09:08 GMT +311 December 2019
Listen Live
    The Republic of Korea destroyers Sejong the Great and Yang Manchun, the Arleigh Burke-class guided-missile destroyers USS Wayne E. Meyer, USS Michael Murphy and USS Stethem, the Ticonderoga-class guided-missile cruiser USS Lake Champlain and the Nimitz-class aircraft carrier USS Carl Vinson transit the western Pacific Ocean on May 3, 2017. Picture taken on May 3, 2017

    US Navy Considers Destroyer Upgrades to Counter New Weapons From China, Russia

    © REUTERS / Sean M. Castellano/Courtesy U.S. Navy
    Military & Intelligence
    Get short URL
    6130
    Subscribe

    The US Navy is considering upgrading its Arleigh Burke-class destroyers as China and Russia continue to advance their defense technology.

    During a recent conference of naval engineers, the head of Naval Sea Systems Command, Vice Admiral Thomas Moore, said that new missile launchers may be added to the Arleigh Burkes, the US Navy's most powerful destroyer fleet, to keep up with Russia and China, which have been developing hypersonic weapons. 

    The Arleigh Burkes have vertical launch systems, which are advanced systems for firing missiles on naval platforms such as surface ships, as well as Aegis missile capabilities developed to provide missile defense against short- to intermediate-range ballistic missiles.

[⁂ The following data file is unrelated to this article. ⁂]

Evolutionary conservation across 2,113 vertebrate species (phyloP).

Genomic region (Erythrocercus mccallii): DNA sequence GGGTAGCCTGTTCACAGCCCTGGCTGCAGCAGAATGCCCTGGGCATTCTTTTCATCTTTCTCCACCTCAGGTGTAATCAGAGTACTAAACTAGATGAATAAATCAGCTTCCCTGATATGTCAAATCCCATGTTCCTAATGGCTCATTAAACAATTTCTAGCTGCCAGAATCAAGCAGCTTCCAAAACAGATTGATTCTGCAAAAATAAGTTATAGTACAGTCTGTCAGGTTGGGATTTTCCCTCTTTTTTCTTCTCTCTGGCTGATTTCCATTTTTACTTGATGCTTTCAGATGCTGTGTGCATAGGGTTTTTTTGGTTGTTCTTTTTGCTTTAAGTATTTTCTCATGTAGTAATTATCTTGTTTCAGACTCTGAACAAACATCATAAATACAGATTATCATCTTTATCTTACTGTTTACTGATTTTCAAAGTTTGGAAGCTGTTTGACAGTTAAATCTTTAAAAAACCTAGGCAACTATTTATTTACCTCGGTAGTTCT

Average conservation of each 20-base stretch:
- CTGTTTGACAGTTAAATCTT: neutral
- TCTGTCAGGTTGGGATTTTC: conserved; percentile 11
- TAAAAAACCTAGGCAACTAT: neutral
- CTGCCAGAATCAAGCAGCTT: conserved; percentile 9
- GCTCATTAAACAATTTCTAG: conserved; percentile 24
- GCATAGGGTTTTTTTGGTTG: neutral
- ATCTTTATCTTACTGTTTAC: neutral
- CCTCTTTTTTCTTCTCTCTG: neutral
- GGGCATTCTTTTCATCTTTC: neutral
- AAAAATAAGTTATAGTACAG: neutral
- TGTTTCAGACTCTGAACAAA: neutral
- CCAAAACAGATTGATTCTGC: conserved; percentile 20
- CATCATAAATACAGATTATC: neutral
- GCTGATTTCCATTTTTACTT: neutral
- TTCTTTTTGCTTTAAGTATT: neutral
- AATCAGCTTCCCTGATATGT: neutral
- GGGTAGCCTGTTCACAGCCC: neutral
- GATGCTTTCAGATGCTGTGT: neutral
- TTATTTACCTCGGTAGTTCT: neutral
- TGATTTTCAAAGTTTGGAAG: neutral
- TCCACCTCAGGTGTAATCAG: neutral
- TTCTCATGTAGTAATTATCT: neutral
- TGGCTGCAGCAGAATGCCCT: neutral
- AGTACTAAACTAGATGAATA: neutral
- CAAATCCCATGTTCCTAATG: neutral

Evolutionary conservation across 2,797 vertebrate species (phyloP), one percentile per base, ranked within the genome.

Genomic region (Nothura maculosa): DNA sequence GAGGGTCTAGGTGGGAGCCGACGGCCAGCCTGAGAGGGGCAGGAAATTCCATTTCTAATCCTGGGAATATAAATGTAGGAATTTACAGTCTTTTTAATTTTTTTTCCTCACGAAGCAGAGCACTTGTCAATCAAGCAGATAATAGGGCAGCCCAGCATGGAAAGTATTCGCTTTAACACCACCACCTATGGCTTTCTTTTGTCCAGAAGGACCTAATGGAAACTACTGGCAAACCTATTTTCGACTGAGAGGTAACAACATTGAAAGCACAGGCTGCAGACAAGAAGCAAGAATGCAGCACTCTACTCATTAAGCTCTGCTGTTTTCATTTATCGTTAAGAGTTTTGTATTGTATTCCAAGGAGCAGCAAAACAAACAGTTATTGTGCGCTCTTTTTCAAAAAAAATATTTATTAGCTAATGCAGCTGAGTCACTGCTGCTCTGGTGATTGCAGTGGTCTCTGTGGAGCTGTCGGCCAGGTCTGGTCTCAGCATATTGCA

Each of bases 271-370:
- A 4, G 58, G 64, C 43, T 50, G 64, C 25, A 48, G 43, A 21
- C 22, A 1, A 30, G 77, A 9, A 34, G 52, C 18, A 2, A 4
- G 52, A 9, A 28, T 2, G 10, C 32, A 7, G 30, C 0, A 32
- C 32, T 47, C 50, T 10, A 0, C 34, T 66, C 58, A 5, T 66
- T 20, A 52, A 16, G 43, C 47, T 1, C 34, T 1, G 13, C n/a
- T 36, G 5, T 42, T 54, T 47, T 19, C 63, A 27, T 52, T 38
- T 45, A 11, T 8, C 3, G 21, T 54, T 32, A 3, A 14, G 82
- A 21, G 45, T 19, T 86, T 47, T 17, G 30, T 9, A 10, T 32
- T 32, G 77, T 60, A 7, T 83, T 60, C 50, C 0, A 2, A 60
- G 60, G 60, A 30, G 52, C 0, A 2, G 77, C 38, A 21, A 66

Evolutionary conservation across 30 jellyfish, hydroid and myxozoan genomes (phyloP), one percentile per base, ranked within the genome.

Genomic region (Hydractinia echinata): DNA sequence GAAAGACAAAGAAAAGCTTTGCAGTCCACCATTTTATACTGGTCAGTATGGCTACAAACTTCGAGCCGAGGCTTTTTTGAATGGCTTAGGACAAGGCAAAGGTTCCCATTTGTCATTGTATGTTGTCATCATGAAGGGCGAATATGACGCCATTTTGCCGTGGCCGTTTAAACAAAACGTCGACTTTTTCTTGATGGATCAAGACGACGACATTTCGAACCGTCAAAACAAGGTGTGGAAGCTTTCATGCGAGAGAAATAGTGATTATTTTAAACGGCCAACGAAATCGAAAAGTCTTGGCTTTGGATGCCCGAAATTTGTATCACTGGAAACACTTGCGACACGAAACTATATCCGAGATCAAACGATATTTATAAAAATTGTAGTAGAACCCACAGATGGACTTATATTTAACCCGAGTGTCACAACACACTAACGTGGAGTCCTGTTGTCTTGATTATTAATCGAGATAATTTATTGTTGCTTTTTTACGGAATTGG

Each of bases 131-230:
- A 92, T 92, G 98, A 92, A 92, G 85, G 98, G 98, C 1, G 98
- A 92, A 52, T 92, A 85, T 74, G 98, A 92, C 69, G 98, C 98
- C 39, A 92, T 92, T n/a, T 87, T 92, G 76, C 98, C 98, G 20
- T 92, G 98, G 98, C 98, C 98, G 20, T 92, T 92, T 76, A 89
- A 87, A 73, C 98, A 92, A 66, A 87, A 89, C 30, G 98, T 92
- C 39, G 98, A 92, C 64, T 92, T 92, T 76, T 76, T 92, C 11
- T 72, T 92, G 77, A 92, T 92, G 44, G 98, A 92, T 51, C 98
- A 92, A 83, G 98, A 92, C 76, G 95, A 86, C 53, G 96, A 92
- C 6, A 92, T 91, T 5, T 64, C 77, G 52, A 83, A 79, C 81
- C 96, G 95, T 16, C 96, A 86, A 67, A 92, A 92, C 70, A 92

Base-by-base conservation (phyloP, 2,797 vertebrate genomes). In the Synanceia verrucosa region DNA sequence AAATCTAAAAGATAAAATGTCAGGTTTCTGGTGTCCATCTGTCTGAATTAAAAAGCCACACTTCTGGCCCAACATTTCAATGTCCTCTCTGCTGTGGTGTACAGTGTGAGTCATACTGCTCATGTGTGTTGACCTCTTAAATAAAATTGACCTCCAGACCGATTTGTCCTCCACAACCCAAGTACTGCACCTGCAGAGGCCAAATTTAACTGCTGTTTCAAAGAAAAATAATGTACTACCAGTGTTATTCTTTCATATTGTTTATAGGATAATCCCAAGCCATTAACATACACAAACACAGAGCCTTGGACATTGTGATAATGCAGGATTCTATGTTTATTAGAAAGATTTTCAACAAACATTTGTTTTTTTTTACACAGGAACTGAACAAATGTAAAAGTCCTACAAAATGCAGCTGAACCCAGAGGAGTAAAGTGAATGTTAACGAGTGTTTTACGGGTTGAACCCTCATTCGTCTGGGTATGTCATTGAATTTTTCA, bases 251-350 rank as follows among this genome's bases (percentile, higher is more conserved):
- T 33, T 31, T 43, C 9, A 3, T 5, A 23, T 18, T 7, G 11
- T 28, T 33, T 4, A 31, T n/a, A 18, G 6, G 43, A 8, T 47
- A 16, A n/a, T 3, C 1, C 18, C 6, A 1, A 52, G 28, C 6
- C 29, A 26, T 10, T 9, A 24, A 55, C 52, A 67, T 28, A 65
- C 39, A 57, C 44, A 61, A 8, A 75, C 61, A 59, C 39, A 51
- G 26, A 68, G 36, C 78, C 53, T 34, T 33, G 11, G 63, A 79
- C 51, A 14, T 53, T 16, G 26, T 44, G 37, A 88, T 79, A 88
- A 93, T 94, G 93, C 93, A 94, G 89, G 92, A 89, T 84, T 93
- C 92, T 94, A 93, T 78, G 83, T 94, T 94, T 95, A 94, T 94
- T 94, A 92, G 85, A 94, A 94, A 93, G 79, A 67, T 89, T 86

“Vertical launch system has been a real game changer for us. We can shoot any number of things out of those launchers,” Moore said, Defense News reported. “We’ll probably change those out and upgrade them for prompt strike weapons down the road.”

    Prompt strike refers to a US military system that can deliver hypersonic weapons (which travel at speeds of Mach 5 or higher) anywhere in the globe within one hour. According to Thomas Callender, a retired submarine officer and analyst with the Heritage Foundation, hypersonic weapons will most likely be added to submarines first.

    “They’re looking at putting hypersonics on submarines first because [of] where you can get access,” Callender said. “You can potentially then put them on surface ships as an added capability for them, but the submarines would be the priority for access and the ranges you can achieve.” 

    The US Navy and Army are also currently working to develop a booster for hypersonic missiles. According to Popular Mechanics, there are two types of hypersonic propulsion: boost glide and scramjets. A scramjet engine uses “air breathing” technology to create combustion needed for hypersonic travel, while boost glide weapons glide to targets after separation from the missile.

    The Naval Sea Systems command is also considering installing a “scaled-back” version of the air and missile defense radar AN/SPY-6 on its ships. According to US defense contractor and industrial corporation Raytheon, the AN/SPY-6(V) is the “the Navy's next generation integrated air and missile defense radar.”

    “Currently in production, and on track for the DDG-51 Flight III destroyer, SPY-6 provides the Navy with unmatched protection against air, surface, and ballistic missile threats,” Raytheon adds on its website.

    Related:

    US Navy Gets UFO-Like Craft Patent Amid Fears That China is After the Same Tech - Report
    US Navy Carriers Getting Upgraded Precision Landing Systems
    Iranian Navy Commander Says Downing of US Drone Can Be Repeated - Reports
    US Navy Destroyer Shadows Advanced Russian Warship in Caribbean Tour
    Russian Navy Following Moves of US Destroyer Sailing in Black Sea - MoD
    Tags:
    missile, technology, Submarine, destroyer, Russia, United States
    Community standardsDiscussion
    Comment via FacebookComment via Sputnik